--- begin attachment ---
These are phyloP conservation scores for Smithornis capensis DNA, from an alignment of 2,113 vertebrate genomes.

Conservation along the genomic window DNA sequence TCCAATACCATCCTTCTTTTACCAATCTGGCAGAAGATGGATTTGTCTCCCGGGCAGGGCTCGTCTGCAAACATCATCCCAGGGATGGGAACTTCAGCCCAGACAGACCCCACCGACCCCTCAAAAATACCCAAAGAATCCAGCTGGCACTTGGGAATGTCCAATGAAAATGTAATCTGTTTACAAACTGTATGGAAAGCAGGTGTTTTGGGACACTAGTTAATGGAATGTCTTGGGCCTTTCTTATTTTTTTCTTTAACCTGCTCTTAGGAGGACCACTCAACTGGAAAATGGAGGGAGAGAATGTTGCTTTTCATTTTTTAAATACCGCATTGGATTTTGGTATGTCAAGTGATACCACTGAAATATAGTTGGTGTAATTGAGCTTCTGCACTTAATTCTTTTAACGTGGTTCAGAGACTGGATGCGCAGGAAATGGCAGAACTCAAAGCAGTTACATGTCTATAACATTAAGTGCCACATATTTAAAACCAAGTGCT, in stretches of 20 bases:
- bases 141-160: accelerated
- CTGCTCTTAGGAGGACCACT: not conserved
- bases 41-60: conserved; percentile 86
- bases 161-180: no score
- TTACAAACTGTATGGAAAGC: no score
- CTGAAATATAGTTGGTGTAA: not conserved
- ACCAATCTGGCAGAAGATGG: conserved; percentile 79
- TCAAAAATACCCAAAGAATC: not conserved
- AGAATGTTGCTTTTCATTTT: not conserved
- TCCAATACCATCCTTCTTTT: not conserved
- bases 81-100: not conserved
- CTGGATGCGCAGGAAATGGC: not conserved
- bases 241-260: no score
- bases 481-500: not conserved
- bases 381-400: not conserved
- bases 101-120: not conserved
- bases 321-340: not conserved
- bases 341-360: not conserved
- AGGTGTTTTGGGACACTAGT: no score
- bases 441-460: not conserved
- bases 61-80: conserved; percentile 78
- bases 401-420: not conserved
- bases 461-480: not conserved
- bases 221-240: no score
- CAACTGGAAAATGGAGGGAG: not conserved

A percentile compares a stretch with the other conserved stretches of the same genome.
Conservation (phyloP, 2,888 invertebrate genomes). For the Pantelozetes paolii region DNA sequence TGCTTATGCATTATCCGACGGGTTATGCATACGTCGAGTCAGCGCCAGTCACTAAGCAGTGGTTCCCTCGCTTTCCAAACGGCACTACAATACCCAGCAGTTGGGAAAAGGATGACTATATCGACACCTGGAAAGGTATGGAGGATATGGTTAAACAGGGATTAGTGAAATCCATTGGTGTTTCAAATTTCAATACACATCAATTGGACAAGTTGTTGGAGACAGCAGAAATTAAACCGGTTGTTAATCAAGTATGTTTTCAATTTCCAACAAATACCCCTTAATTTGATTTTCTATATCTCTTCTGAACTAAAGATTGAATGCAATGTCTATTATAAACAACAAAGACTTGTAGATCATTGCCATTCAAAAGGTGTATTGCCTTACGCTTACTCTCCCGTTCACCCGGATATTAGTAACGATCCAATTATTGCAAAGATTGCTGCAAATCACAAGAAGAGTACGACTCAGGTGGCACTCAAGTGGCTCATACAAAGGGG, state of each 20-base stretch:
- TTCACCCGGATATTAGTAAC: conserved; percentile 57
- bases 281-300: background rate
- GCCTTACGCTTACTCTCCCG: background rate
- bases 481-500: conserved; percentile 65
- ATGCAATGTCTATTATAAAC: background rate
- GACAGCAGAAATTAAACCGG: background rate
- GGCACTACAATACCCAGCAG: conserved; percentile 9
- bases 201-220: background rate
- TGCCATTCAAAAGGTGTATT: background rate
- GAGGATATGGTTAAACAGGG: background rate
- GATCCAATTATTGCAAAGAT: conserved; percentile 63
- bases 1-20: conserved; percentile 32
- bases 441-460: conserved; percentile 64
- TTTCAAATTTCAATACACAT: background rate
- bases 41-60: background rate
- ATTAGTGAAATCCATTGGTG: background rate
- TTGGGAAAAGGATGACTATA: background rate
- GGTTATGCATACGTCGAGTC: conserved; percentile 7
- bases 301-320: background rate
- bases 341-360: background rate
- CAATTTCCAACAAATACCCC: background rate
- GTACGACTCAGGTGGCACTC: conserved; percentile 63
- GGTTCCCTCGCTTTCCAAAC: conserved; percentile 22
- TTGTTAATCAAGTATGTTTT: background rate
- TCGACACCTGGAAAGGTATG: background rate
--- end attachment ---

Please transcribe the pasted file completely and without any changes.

These are phyloP conservation scores for Smithornis capensis DNA, from an alignment of 2,113 vertebrate genomes.

Conservation along the genomic window DNA sequence TCCAATACCATCCTTCTTTTACCAATCTGGCAGAAGATGGATTTGTCTCCCGGGCAGGGCTCGTCTGCAAACATCATCCCAGGGATGGGAACTTCAGCCCAGACAGACCCCACCGACCCCTCAAAAATACCCAAAGAATCCAGCTGGCACTTGGGAATGTCCAATGAAAATGTAATCTGTTTACAAACTGTATGGAAAGCAGGTGTTTTGGGACACTAGTTAATGGAATGTCTTGGGCCTTTCTTATTTTTTTCTTTAACCTGCTCTTAGGAGGACCACTCAACTGGAAAATGGAGGGAGAGAATGTTGCTTTTCATTTTTTAAATACCGCATTGGATTTTGGTATGTCAAGTGATACCACTGAAATATAGTTGGTGTAATTGAGCTTCTGCACTTAATTCTTTTAACGTGGTTCAGAGACTGGATGCGCAGGAAATGGCAGAACTCAAAGCAGTTACATGTCTATAACATTAAGTGCCACATATTTAAAACCAAGTGCT, in stretches of 20 bases:
- bases 141-160: accelerated
- CTGCTCTTAGGAGGACCACT: not conserved
- bases 41-60: conserved; percentile 86
- bases 161-180: no score
- TTACAAACTGTATGGAAAGC: no score
- CTGAAATATAGTTGGTGTAA: not conserved
- ACCAATCTGGCAGAAGATGG: conserved; percentile 79
- TCAAAAATACCCAAAGAATC: not conserved
- AGAATGTTGCTTTTCATTTT: not conserved
- TCCAATACCATCCTTCTTTT: not conserved
- bases 81-100: not conserved
- CTGGATGCGCAGGAAATGGC: not conserved
- bases 241-260: no score
- bases 481-500: not conserved
- bases 381-400: not conserved
- bases 101-120: not conserved
- bases 321-340: not conserved
- bases 341-360: not conserved
- AGGTGTTTTGGGACACTAGT: no score
- bases 441-460: not conserved
- bases 61-80: conserved; percentile 78
- bases 401-420: not conserved
- bases 461-480: not conserved
- bases 221-240: no score
- CAACTGGAAAATGGAGGGAG: not conserved

A percentile compares a stretch with the other conserved stretches of the same genome.
Conservation (phyloP, 2,888 invertebrate genomes). For the Pantelozetes paolii region DNA sequence TGCTTATGCATTATCCGACGGGTTATGCATACGTCGAGTCAGCGCCAGTCACTAAGCAGTGGTTCCCTCGCTTTCCAAACGGCACTACAATACCCAGCAGTTGGGAAAAGGATGACTATATCGACACCTGGAAAGGTATGGAGGATATGGTTAAACAGGGATTAGTGAAATCCATTGGTGTTTCAAATTTCAATACACATCAATTGGACAAGTTGTTGGAGACAGCAGAAATTAAACCGGTTGTTAATCAAGTATGTTTTCAATTTCCAACAAATACCCCTTAATTTGATTTTCTATATCTCTTCTGAACTAAAGATTGAATGCAATGTCTATTATAAACAACAAAGACTTGTAGATCATTGCCATTCAAAAGGTGTATTGCCTTACGCTTACTCTCCCGTTCACCCGGATATTAGTAACGATCCAATTATTGCAAAGATTGCTGCAAATCACAAGAAGAGTACGACTCAGGTGGCACTCAAGTGGCTCATACAAAGGGG, state of each 20-base stretch:
- TTCACCCGGATATTAGTAAC: conserved; percentile 57
- bases 281-300: background rate
- GCCTTACGCTTACTCTCCCG: background rate
- bases 481-500: conserved; percentile 65
- ATGCAATGTCTATTATAAAC: background rate
- GACAGCAGAAATTAAACCGG: background rate
- GGCACTACAATACCCAGCAG: conserved; percentile 9
- bases 201-220: background rate
- TGCCATTCAAAAGGTGTATT: background rate
- GAGGATATGGTTAAACAGGG: background rate
- GATCCAATTATTGCAAAGAT: conserved; percentile 63
- bases 1-20: conserved; percentile 32
- bases 441-460: conserved; percentile 64
- TTTCAAATTTCAATACACAT: background rate
- bases 41-60: background rate
- ATTAGTGAAATCCATTGGTG: background rate
- TTGGGAAAAGGATGACTATA: background rate
- GGTTATGCATACGTCGAGTC: conserved; percentile 7
- bases 301-320: background rate
- bases 341-360: background rate
- CAATTTCCAACAAATACCCC: background rate
- GTACGACTCAGGTGGCACTC: conserved; percentile 63
- GGTTCCCTCGCTTTCCAAAC: conserved; percentile 22
- TTGTTAATCAAGTATGTTTT: background rate
- TCGACACCTGGAAAGGTATG: background rate